Review by Mellotron Storm
4 stars I have heard their live album from 1970 which was recorded two years before this studio album came out. Lets just say I like the style of music here much better.The live album was very much a hard / psyche / jam affair, while here it more laid back but more adventerous with a jazzy / psyche flavour. I enjoy the sax and flute here a lot. Why are these guys listed under Zeuhl ? I haven't heard anything that even hints at it, either on their live album or this studio record.

"Symphonie-Part 1" opens with flute, piano and guitar before the drums join in quickly. Great sound here. Very relaxed. A change 1 1/2 minutes in as the guitar comes to the fore. Organ joins in too. It settles back with flute and organ .It picks back up before 5 minutes with organ. Drums and guitar 6 minutes in. A change before 7 minutes as sax and an upbeat rhythm takes over, then vocals arrive for the first time a minute later. I don't mind them here. They're a huge improvement over the vocals on the live album. Heavy guitar and organ come and go. A calm 13 minutes in with piano to end it. Fantastic track.

"Darknessly" opens with the drums and pulsating organ standing out. Some raw guitar joins in and it sounds great. Some vocal melodies follow and It sounds a little haunting.Then it kicks back in. It picks up before 3 1/2 minutes before settling again with another haunting section with vocal melodies. I like when the electric piano joins the guitar and drums before 5 minutes. Sax follows. Nice. "Tanit" is a short piece that opens with acoustic guitar as flute joins in. "Symphonie-Part 2" opens with keyboards only to be joined by a full sound rather quickly.The tempo shifts back and forth on this one. Sounds are a little dissonant here. Flute after 3 minutes. Vocal expressions 5 minutes in. Great sound 7 1/2 minutes in when it kicks in. Some flute here. It settles with flute and electric piano 9 minutes in. A short drum solo after 10 minutes then the vocal melodies and guitar join in. It settles again with flute. Raw guitar and drums end it.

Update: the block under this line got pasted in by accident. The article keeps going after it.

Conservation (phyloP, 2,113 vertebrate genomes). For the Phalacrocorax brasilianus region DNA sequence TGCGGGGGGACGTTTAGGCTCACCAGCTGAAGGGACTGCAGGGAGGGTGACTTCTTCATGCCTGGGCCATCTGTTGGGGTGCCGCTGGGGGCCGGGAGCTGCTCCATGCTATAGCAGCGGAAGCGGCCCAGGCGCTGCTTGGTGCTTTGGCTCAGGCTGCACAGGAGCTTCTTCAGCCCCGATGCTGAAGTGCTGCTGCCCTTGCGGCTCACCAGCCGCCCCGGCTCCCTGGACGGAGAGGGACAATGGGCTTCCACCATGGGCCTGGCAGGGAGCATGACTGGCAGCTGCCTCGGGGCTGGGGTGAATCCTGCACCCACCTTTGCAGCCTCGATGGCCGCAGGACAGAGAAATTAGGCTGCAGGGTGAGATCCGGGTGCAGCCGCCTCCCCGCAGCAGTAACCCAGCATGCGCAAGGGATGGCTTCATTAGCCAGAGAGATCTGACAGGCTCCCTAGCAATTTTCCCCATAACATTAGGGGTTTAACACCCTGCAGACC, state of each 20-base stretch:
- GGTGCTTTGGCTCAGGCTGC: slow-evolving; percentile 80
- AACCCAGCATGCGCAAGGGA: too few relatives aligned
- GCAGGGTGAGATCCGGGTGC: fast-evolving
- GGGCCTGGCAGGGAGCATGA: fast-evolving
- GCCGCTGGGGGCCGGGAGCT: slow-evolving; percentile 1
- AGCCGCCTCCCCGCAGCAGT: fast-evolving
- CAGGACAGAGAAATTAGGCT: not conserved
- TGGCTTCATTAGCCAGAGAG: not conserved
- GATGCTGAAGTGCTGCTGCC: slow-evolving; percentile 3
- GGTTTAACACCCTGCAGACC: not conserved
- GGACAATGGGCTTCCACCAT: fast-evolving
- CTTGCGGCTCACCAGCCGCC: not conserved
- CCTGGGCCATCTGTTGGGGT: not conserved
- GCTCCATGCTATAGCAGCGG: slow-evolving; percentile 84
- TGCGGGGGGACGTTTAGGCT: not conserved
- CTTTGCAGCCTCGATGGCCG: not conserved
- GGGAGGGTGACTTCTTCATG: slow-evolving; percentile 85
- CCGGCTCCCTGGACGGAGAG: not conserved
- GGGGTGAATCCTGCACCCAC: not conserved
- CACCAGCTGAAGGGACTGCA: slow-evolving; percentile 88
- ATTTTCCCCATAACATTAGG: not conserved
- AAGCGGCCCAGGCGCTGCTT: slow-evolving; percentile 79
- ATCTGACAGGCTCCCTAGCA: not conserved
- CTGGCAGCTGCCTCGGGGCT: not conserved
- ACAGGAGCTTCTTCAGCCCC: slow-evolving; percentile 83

Man I like this album. I read on the Gnosis site where the reviewer compared this album to a MOVING GELATINE PLATES record.That's a good reference point for those wondering what these guys sound like. A solid 4 stars.

Review by Warthur
3 stars A fascinating slice of proto-Zeuhl combining the influences of Zappa-inspired fusion a la Hot Rats, Canterbury as practised by the Soft Machine (and in particular electric organ as played by Mike Ratledge), and of course early Magma to form a unique blend. The album unfortunately (at least in the version I own) has fairly poor production values and a murky mix, which lessens the impact of the music but does at least emphasise its angular, aggressive aspects. Whilst I can't in good conscious give full marks to an album with such a mediocre sound quality, the Lagger Blues experiment certainly seems to have been a worthwhile and interesting one - it's just a shame the results weren't captured more clearly.